First Time Homebuyer? Dousevicz Real Estate and Fox 44 Explore the subject:

    In this episode of the "Real Estate Minute" as featured on Fox 44, Brad explores some of the important things to keep in mind when you are buying a home in Vermont for the first time. Tips on how to narrow down your search, obtaining financing with little or no money down, and much more! The homebuying process does not need to be complicated or intimidating. Let Brad and his team help you with the knowledge YOU need to make this important investment! http://www.youtube.com/watch?v=pnhFo4W7GYo With Spring in the air, plenty of great homes on the market in Burlington, South Burlington, Essex, Williston, and the surrounding areas, and record low interest rates, it's a great time to buy! Contact Brad today to explore your options; 802-879-4477. Brad@Dousevicz.com

    What Taxes Should I Expect to Pay When I Buy or Sell a Home In Vermont?

    We get this question quite a bit. Especially from Vermont 1st Time Homebuyers, or buyers moving to Vermont from another State. Today, we'll take some time to dive into what you should expect to pay at closing when buying a home in Vermont. In Vermont, the buyer of real estate pays the "Vermont Property Transfer Tax." (This differs from State to State, so there is the possibility you may sell a home in one state, pay your tax, and then pay a tax when you buy in Vermont!) If the buyer is going to have the residence as their primary residence, the tax is calculated as follows:

    • .5% of the first $100,000, then 1.25% for that portion of the sales price over $100,000.
    The law allows for a few exemptions from this tax, and they should certainly be explored with your attorney:
    • a transfer directly to a creditor to secure a debt.
    • tansfers to a corporation
    • transfer without payment to a spouse, child, or grandparent
    Usually the property transfer tax form is filled out by the SELLERS attorney, and signed by each party at closing. For Sellers, if you are selling your primary residence, and it has been your primary residence for at least 2 years, you will avoid a capital gains tax. As for property taxes, see the following link for information from Town to Town: http://www.vermontrealestatetoday.com/newsletter/2009effectivetaxrates.pdf You will notice that property tax rates vary greatly from town to town. In conducting your Vermont home search, be sure you have a firm grasp on how taxes may differ from each town you may be looking. You may be surprised at the differences from one town to the next! For more information, or to ask about your options in buying Vermont Real Estate, contact Brad today at brad@dousevicz.com!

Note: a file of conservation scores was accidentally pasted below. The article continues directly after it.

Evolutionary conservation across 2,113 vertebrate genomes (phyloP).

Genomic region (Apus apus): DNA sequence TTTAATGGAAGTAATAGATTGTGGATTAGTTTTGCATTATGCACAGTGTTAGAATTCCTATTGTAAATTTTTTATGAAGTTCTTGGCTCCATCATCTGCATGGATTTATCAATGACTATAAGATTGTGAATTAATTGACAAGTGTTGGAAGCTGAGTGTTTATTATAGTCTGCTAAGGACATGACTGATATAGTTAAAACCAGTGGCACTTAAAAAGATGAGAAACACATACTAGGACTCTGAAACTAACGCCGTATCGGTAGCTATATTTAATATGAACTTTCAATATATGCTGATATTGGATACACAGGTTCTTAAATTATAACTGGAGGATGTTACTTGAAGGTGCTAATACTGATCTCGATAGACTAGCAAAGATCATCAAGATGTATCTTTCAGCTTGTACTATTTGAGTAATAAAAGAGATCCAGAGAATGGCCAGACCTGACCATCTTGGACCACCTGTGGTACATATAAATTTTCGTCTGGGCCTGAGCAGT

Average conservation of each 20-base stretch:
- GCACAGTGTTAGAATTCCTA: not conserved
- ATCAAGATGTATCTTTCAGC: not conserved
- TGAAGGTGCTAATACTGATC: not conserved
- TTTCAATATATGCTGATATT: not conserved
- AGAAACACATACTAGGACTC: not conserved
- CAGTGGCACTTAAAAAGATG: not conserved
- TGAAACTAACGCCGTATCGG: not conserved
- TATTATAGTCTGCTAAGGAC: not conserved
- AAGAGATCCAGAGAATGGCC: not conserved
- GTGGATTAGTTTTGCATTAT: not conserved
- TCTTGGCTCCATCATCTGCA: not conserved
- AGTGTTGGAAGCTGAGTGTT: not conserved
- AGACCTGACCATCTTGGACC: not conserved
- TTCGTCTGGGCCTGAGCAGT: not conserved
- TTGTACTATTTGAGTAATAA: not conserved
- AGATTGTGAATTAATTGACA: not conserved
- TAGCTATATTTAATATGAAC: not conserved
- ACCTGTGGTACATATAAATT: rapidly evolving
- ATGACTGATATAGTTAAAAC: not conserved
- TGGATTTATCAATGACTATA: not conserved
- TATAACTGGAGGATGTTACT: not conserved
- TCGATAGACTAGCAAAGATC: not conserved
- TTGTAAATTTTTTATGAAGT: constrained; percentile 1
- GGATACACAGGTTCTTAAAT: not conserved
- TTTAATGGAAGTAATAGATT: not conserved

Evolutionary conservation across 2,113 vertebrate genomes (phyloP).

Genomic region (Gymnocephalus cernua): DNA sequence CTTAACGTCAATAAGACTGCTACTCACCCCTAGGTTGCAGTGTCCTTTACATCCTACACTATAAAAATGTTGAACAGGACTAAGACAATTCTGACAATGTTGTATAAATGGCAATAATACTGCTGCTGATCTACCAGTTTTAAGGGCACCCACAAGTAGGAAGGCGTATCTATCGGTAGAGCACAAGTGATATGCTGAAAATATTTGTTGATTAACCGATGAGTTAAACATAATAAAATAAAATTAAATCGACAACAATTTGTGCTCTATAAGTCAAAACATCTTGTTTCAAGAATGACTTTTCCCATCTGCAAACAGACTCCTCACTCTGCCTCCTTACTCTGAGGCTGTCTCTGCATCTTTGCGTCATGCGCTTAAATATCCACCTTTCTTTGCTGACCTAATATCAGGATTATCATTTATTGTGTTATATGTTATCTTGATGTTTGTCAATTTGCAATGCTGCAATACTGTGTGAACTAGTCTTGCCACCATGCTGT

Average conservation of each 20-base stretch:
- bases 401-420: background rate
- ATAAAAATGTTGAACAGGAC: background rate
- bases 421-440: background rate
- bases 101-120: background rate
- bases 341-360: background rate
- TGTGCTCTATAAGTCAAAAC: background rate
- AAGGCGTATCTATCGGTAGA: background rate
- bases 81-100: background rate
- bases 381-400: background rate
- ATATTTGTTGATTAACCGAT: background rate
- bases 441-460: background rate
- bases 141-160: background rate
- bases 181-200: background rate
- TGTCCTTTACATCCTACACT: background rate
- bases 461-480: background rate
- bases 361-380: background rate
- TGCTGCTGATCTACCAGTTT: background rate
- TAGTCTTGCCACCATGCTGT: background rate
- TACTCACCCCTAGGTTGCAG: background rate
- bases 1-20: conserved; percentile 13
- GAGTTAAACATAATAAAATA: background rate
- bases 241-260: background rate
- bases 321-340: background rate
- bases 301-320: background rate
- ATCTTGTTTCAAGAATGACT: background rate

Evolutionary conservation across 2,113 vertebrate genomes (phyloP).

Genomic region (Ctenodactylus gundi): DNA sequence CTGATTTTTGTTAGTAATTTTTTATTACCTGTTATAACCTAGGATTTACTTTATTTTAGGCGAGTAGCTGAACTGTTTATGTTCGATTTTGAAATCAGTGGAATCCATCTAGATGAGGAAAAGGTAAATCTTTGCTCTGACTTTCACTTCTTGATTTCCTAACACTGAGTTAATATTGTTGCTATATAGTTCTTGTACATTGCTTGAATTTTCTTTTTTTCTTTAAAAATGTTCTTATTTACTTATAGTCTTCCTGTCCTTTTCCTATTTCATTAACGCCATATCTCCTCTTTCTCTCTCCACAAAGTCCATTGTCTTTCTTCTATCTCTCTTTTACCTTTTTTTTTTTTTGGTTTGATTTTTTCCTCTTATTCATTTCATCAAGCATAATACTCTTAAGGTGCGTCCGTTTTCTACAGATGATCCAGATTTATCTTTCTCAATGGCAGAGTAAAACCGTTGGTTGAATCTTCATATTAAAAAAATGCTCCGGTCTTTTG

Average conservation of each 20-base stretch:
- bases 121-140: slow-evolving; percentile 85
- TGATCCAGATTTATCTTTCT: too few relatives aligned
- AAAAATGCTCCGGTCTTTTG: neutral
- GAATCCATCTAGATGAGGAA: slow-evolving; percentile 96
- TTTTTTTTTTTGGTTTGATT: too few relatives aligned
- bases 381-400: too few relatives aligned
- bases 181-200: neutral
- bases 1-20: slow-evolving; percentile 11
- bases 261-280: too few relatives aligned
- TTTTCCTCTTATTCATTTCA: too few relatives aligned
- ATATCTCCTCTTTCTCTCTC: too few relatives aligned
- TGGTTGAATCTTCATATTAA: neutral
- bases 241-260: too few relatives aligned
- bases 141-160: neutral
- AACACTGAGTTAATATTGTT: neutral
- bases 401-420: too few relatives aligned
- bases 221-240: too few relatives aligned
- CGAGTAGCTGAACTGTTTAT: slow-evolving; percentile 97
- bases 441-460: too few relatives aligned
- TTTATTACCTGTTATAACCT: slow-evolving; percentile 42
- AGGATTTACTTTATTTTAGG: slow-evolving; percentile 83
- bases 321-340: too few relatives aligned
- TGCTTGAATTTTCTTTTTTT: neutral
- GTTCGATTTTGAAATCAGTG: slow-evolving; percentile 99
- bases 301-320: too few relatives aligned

Is it a good time to buy real estate in Vermont?

    The recent economic "meltdown" has effected the housing market in various ways in the last few years. We can't seem to escape the constantflow of bad news coming from our televisions every night on the evening news, can we? Today we'll explore why it's a great time to buy real estate in Vermont, and the Burlington and surrounding areas of Chittenden county, specifically. The first thing I always remind buyers and sellers is this; Vermont real estate, like politics is first and foremost LOCAL. What's happening in Miami, Las Vegas, or Southern California doesn't really affect us up here in Vermont. Here are some major reasons why:
    1. Vermont did not experience the "Boom" those other areas experienced, and we hence have not experienced the "Valley" either. Vermont's home values, even in the growing of the housing boom, staying fairly level. Vermont has laws that prevent speculative buying, and our building community to did not over-build the available inventory to sell. This has helped maintain home values in Vermont and the more localized areas of Burlington, South Burlington, Williston, Essex, Charlotte, Colchester, and Shelburne.
    2. The current national unemployment level is hovering at around 9%. The unemployment level in Vermont, and more precisely Chittenden County, is nearly 1/2 that amount. The bottom line is that jobs in Vermont have not been nearly as affected as they have in other parts of the country. Employers like UVM, IBM, and Fletcher Allen Health Care have a long employment record in and around Burlinton. There's no reason to believe they'll go anywhere in the time-being, either. If jobs are the key to the economic recovery, and an improved housing market- we're already where we need to be.
    3. Mortgage rates remaining remarkably low. In fact, you can STILL qualify for a low rate of 4.9% for a 30 year fixed rate. This low rate, coupled with the relatively flat but somewhat lower prices than what we have seen in recent years means that homes in Vermont are more affordable than ever. See the link here to a recent Vermont affordable housing study: http://www.burlingtonfreepress.com/article/20110315/NEWS01/103150303/Study-Vermont-housing-more-affordable
    Simply put, it's a great time to buy- and there are plenty of great homes to chose from. Contact Brad or begin your home search today!